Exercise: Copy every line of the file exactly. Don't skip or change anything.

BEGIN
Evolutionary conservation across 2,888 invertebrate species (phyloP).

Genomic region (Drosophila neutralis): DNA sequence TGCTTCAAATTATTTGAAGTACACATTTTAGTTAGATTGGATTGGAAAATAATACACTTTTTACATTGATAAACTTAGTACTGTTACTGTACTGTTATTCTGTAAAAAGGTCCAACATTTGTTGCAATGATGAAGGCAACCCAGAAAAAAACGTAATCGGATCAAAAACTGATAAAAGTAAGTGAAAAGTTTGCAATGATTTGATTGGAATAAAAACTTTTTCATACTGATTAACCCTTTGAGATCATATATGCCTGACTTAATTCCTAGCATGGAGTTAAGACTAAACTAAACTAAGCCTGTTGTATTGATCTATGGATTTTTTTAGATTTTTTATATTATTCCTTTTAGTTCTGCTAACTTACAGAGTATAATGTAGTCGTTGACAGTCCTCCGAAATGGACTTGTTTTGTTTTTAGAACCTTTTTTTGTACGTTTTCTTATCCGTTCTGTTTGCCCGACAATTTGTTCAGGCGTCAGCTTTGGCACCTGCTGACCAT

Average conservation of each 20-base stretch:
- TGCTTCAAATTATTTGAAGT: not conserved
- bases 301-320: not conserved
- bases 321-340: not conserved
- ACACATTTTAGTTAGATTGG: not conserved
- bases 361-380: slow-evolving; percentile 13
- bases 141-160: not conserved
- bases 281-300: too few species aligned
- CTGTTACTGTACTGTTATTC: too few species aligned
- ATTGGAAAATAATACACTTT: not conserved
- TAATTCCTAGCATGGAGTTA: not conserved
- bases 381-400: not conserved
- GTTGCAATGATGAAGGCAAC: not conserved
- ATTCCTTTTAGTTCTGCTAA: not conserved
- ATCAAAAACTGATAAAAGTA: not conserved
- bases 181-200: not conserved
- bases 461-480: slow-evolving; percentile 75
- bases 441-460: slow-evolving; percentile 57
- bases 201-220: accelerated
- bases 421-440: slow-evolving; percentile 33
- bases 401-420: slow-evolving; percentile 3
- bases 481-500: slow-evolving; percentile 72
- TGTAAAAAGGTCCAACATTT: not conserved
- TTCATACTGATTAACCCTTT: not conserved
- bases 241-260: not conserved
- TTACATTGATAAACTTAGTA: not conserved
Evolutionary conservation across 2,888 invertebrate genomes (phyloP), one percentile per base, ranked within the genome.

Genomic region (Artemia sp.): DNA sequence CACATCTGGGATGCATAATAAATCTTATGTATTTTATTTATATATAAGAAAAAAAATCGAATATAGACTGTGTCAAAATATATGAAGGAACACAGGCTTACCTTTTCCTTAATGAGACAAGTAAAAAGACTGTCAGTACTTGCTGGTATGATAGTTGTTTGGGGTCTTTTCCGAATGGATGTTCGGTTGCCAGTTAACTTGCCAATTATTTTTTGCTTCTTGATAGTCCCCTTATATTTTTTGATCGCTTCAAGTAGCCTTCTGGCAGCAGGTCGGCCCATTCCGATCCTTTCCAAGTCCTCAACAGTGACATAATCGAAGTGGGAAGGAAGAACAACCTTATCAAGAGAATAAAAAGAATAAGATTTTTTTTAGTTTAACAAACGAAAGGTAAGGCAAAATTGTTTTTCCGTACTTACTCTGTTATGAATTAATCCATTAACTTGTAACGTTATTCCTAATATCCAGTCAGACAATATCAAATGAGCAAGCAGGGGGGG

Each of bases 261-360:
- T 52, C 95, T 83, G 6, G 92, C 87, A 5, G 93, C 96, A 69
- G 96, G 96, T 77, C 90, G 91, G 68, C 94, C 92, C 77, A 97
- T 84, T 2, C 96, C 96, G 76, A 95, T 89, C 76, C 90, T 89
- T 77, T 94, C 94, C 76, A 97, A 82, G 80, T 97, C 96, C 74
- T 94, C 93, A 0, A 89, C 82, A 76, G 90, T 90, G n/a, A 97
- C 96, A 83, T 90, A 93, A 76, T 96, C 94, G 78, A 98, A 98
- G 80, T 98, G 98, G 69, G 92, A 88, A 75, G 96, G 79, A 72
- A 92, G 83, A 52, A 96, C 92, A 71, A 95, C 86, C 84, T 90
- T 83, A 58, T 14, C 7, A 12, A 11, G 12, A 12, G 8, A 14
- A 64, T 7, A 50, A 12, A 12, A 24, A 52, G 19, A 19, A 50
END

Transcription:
Evolutionary conservation across 2,888 invertebrate species (phyloP).

Genomic region (Drosophila neutralis): DNA sequence TGCTTCAAATTATTTGAAGTACACATTTTAGTTAGATTGGATTGGAAAATAATACACTTTTTACATTGATAAACTTAGTACTGTTACTGTACTGTTATTCTGTAAAAAGGTCCAACATTTGTTGCAATGATGAAGGCAACCCAGAAAAAAACGTAATCGGATCAAAAACTGATAAAAGTAAGTGAAAAGTTTGCAATGATTTGATTGGAATAAAAACTTTTTCATACTGATTAACCCTTTGAGATCATATATGCCTGACTTAATTCCTAGCATGGAGTTAAGACTAAACTAAACTAAGCCTGTTGTATTGATCTATGGATTTTTTTAGATTTTTTATATTATTCCTTTTAGTTCTGCTAACTTACAGAGTATAATGTAGTCGTTGACAGTCCTCCGAAATGGACTTGTTTTGTTTTTAGAACCTTTTTTTGTACGTTTTCTTATCCGTTCTGTTTGCCCGACAATTTGTTCAGGCGTCAGCTTTGGCACCTGCTGACCAT

Average conservation of each 20-base stretch:
- TGCTTCAAATTATTTGAAGT: not conserved
- bases 301-320: not conserved
- bases 321-340: not conserved
- ACACATTTTAGTTAGATTGG: not conserved
- bases 361-380: slow-evolving; percentile 13
- bases 141-160: not conserved
- bases 281-300: too few species aligned
- CTGTTACTGTACTGTTATTC: too few species aligned
- ATTGGAAAATAATACACTTT: not conserved
- TAATTCCTAGCATGGAGTTA: not conserved
- bases 381-400: not conserved
- GTTGCAATGATGAAGGCAAC: not conserved
- ATTCCTTTTAGTTCTGCTAA: not conserved
- ATCAAAAACTGATAAAAGTA: not conserved
- bases 181-200: not conserved
- bases 461-480: slow-evolving; percentile 75
- bases 441-460: slow-evolving; percentile 57
- bases 201-220: accelerated
- bases 421-440: slow-evolving; percentile 33
- bases 401-420: slow-evolving; percentile 3
- bases 481-500: slow-evolving; percentile 72
- TGTAAAAAGGTCCAACATTT: not conserved
- TTCATACTGATTAACCCTTT: not conserved
- bases 241-260: not conserved
- TTACATTGATAAACTTAGTA: not conserved
Evolutionary conservation across 2,888 invertebrate genomes (phyloP), one percentile per base, ranked within the genome.

Genomic region (Artemia sp.): DNA sequence CACATCTGGGATGCATAATAAATCTTATGTATTTTATTTATATATAAGAAAAAAAATCGAATATAGACTGTGTCAAAATATATGAAGGAACACAGGCTTACCTTTTCCTTAATGAGACAAGTAAAAAGACTGTCAGTACTTGCTGGTATGATAGTTGTTTGGGGTCTTTTCCGAATGGATGTTCGGTTGCCAGTTAACTTGCCAATTATTTTTTGCTTCTTGATAGTCCCCTTATATTTTTTGATCGCTTCAAGTAGCCTTCTGGCAGCAGGTCGGCCCATTCCGATCCTTTCCAAGTCCTCAACAGTGACATAATCGAAGTGGGAAGGAAGAACAACCTTATCAAGAGAATAAAAAGAATAAGATTTTTTTTAGTTTAACAAACGAAAGGTAAGGCAAAATTGTTTTTCCGTACTTACTCTGTTATGAATTAATCCATTAACTTGTAACGTTATTCCTAATATCCAGTCAGACAATATCAAATGAGCAAGCAGGGGGGG

Each of bases 261-360:
- T 52, C 95, T 83, G 6, G 92, C 87, A 5, G 93, C 96, A 69
- G 96, G 96, T 77, C 90, G 91, G 68, C 94, C 92, C 77, A 97
- T 84, T 2, C 96, C 96, G 76, A 95, T 89, C 76, C 90, T 89
- T 77, T 94, C 94, C 76, A 97, A 82, G 80, T 97, C 96, C 74
- T 94, C 93, A 0, A 89, C 82, A 76, G 90, T 90, G n/a, A 97
- C 96, A 83, T 90, A 93, A 76, T 96, C 94, G 78, A 98, A 98
- G 80, T 98, G 98, G 69, G 92, A 88, A 75, G 96, G 79, A 72
- A 92, G 83, A 52, A 96, C 92, A 71, A 95, C 86, C 84, T 90
- T 83, A 58, T 14, C 7, A 12, A 11, G 12, A 12, G 8, A 14
- A 64, T 7, A 50, A 12, A 12, A 24, A 52, G 19, A 19, A 50